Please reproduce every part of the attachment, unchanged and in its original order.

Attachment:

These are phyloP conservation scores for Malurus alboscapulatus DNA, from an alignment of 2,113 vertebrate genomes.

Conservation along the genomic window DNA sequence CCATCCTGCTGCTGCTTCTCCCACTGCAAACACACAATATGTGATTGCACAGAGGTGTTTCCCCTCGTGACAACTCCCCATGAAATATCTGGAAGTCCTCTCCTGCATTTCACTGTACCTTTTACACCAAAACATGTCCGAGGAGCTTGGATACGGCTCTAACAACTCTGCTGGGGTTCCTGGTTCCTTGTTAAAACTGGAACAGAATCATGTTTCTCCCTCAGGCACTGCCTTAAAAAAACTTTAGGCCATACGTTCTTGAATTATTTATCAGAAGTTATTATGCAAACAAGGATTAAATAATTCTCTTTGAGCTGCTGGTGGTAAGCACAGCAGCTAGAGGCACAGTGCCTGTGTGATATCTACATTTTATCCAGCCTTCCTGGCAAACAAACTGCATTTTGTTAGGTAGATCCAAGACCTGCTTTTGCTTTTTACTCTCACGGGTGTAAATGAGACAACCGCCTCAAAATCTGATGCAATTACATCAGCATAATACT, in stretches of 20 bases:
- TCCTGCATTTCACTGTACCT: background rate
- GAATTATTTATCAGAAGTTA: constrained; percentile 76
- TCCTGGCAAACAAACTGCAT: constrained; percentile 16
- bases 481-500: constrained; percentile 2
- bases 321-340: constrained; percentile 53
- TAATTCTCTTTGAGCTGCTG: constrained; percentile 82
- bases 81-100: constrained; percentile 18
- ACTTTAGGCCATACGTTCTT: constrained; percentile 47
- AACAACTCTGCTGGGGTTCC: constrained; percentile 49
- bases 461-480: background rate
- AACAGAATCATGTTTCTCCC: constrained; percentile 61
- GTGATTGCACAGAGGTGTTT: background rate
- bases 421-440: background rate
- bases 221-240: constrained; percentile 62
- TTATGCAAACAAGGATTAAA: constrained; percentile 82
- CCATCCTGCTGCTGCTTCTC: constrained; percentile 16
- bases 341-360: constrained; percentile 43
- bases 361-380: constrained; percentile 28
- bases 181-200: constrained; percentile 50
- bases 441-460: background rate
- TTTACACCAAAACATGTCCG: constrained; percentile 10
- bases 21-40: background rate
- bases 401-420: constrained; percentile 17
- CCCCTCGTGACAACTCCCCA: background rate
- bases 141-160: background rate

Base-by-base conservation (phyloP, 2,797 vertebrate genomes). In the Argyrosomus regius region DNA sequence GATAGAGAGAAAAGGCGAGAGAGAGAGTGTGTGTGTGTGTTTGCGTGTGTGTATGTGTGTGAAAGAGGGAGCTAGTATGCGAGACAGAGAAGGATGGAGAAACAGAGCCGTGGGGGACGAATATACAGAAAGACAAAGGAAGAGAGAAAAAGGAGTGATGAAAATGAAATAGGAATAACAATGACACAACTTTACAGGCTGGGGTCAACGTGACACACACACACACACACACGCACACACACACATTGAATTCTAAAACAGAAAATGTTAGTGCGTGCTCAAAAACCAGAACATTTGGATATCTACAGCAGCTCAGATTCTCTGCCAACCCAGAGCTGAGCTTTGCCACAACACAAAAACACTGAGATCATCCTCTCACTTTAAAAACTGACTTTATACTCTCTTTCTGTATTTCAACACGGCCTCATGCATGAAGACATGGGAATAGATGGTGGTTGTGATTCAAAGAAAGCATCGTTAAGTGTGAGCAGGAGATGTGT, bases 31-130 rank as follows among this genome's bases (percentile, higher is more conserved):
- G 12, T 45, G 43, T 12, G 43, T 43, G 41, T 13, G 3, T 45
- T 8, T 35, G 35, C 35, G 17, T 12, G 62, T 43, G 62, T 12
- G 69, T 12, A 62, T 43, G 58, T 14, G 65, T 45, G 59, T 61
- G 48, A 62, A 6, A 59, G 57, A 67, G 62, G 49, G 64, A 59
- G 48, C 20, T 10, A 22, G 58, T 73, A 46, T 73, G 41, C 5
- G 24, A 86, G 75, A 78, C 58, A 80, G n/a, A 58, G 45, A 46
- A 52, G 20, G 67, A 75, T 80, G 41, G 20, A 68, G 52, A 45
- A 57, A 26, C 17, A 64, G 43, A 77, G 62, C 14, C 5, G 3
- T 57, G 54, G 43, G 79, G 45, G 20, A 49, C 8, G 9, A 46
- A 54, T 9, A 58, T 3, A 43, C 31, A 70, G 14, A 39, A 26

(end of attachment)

These are phyloP conservation scores for Malurus alboscapulatus DNA, from an alignment of 2,113 vertebrate genomes.

Conservation along the genomic window DNA sequence CCATCCTGCTGCTGCTTCTCCCACTGCAAACACACAATATGTGATTGCACAGAGGTGTTTCCCCTCGTGACAACTCCCCATGAAATATCTGGAAGTCCTCTCCTGCATTTCACTGTACCTTTTACACCAAAACATGTCCGAGGAGCTTGGATACGGCTCTAACAACTCTGCTGGGGTTCCTGGTTCCTTGTTAAAACTGGAACAGAATCATGTTTCTCCCTCAGGCACTGCCTTAAAAAAACTTTAGGCCATACGTTCTTGAATTATTTATCAGAAGTTATTATGCAAACAAGGATTAAATAATTCTCTTTGAGCTGCTGGTGGTAAGCACAGCAGCTAGAGGCACAGTGCCTGTGTGATATCTACATTTTATCCAGCCTTCCTGGCAAACAAACTGCATTTTGTTAGGTAGATCCAAGACCTGCTTTTGCTTTTTACTCTCACGGGTGTAAATGAGACAACCGCCTCAAAATCTGATGCAATTACATCAGCATAATACT, in stretches of 20 bases:
- TCCTGCATTTCACTGTACCT: background rate
- GAATTATTTATCAGAAGTTA: constrained; percentile 76
- TCCTGGCAAACAAACTGCAT: constrained; percentile 16
- bases 481-500: constrained; percentile 2
- bases 321-340: constrained; percentile 53
- TAATTCTCTTTGAGCTGCTG: constrained; percentile 82
- bases 81-100: constrained; percentile 18
- ACTTTAGGCCATACGTTCTT: constrained; percentile 47
- AACAACTCTGCTGGGGTTCC: constrained; percentile 49
- bases 461-480: background rate
- AACAGAATCATGTTTCTCCC: constrained; percentile 61
- GTGATTGCACAGAGGTGTTT: background rate
- bases 421-440: background rate
- bases 221-240: constrained; percentile 62
- TTATGCAAACAAGGATTAAA: constrained; percentile 82
- CCATCCTGCTGCTGCTTCTC: constrained; percentile 16
- bases 341-360: constrained; percentile 43
- bases 361-380: constrained; percentile 28
- bases 181-200: constrained; percentile 50
- bases 441-460: background rate
- TTTACACCAAAACATGTCCG: constrained; percentile 10
- bases 21-40: background rate
- bases 401-420: constrained; percentile 17
- CCCCTCGTGACAACTCCCCA: background rate
- bases 141-160: background rate

Base-by-base conservation (phyloP, 2,797 vertebrate genomes). In the Argyrosomus regius region DNA sequence GATAGAGAGAAAAGGCGAGAGAGAGAGTGTGTGTGTGTGTTTGCGTGTGTGTATGTGTGTGAAAGAGGGAGCTAGTATGCGAGACAGAGAAGGATGGAGAAACAGAGCCGTGGGGGACGAATATACAGAAAGACAAAGGAAGAGAGAAAAAGGAGTGATGAAAATGAAATAGGAATAACAATGACACAACTTTACAGGCTGGGGTCAACGTGACACACACACACACACACACGCACACACACACATTGAATTCTAAAACAGAAAATGTTAGTGCGTGCTCAAAAACCAGAACATTTGGATATCTACAGCAGCTCAGATTCTCTGCCAACCCAGAGCTGAGCTTTGCCACAACACAAAAACACTGAGATCATCCTCTCACTTTAAAAACTGACTTTATACTCTCTTTCTGTATTTCAACACGGCCTCATGCATGAAGACATGGGAATAGATGGTGGTTGTGATTCAAAGAAAGCATCGTTAAGTGTGAGCAGGAGATGTGT, bases 31-130 rank as follows among this genome's bases (percentile, higher is more conserved):
- G 12, T 45, G 43, T 12, G 43, T 43, G 41, T 13, G 3, T 45
- T 8, T 35, G 35, C 35, G 17, T 12, G 62, T 43, G 62, T 12
- G 69, T 12, A 62, T 43, G 58, T 14, G 65, T 45, G 59, T 61
- G 48, A 62, A 6, A 59, G 57, A 67, G 62, G 49, G 64, A 59
- G 48, C 20, T 10, A 22, G 58, T 73, A 46, T 73, G 41, C 5
- G 24, A 86, G 75, A 78, C 58, A 80, G n/a, A 58, G 45, A 46
- A 52, G 20, G 67, A 75, T 80, G 41, G 20, A 68, G 52, A 45
- A 57, A 26, C 17, A 64, G 43, A 77, G 62, C 14, C 5, G 3
- T 57, G 54, G 43, G 79, G 45, G 20, A 49, C 8, G 9, A 46
- A 54, T 9, A 58, T 3, A 43, C 31, A 70, G 14, A 39, A 26